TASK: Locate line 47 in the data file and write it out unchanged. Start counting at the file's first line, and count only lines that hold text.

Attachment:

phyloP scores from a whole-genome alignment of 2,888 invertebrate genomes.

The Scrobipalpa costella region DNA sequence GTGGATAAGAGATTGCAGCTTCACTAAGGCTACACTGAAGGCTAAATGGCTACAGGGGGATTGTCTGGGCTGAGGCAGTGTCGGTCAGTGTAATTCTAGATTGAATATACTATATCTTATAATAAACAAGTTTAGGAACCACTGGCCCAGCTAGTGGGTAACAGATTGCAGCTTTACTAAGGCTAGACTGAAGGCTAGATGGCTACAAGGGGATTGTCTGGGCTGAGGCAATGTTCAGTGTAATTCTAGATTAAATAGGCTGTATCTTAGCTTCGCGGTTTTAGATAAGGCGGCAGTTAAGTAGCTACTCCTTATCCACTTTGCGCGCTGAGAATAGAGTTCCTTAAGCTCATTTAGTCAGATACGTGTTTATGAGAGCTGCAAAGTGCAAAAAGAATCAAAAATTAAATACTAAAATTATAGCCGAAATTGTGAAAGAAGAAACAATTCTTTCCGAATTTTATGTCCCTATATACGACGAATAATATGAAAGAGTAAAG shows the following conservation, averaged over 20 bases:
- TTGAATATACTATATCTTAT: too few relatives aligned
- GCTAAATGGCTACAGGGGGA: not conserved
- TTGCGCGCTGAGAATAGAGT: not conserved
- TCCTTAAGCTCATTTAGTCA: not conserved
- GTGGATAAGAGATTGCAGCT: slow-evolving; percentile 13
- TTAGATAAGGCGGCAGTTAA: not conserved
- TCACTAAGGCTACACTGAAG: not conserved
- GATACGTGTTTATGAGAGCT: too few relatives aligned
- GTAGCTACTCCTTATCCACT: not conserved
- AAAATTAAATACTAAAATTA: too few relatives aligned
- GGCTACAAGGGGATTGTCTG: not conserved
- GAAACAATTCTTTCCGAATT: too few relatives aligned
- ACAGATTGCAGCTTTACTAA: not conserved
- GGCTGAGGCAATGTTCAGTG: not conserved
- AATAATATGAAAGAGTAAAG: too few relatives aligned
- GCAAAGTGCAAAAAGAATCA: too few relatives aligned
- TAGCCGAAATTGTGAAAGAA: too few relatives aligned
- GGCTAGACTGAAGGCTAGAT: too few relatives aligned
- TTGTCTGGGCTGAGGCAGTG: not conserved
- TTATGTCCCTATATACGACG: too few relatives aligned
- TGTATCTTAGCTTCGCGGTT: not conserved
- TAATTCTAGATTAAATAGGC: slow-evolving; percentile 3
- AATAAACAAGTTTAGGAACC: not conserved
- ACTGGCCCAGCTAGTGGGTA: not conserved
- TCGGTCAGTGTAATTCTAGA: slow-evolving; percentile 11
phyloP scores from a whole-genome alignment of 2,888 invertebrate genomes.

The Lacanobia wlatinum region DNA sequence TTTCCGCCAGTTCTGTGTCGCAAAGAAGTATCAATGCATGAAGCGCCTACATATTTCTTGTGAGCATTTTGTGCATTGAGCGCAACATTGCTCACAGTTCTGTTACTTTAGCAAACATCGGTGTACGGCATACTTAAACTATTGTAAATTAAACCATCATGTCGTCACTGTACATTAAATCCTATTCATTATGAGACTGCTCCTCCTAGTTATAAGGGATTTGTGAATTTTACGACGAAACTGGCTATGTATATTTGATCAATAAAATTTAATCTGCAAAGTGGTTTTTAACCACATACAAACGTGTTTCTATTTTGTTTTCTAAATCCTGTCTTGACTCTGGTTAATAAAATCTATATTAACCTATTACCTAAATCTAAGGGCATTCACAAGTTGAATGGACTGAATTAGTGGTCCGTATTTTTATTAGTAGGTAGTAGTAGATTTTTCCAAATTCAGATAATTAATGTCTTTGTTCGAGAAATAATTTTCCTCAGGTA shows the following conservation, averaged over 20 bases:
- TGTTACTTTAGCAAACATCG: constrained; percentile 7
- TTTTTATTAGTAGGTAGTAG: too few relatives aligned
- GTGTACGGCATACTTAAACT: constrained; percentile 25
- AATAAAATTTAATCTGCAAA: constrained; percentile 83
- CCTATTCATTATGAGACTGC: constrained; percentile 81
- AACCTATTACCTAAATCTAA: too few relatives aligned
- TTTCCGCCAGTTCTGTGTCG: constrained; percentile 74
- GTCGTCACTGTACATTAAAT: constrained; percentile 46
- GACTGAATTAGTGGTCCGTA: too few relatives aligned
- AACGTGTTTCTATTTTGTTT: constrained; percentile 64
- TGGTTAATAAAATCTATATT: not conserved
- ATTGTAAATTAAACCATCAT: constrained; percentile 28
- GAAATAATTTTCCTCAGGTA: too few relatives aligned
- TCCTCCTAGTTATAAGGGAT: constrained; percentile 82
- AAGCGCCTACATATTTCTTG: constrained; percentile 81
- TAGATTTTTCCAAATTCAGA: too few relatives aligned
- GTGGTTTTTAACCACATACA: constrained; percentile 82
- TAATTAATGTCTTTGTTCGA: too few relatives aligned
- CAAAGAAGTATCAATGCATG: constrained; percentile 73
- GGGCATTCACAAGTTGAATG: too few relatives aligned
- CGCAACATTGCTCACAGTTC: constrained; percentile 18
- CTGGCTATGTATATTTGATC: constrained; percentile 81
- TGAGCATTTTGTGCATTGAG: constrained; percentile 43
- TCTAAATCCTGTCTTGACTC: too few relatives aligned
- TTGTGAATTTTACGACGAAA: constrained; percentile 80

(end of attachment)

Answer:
- TAATTAATGTCTTTGTTCGA: too few relatives aligned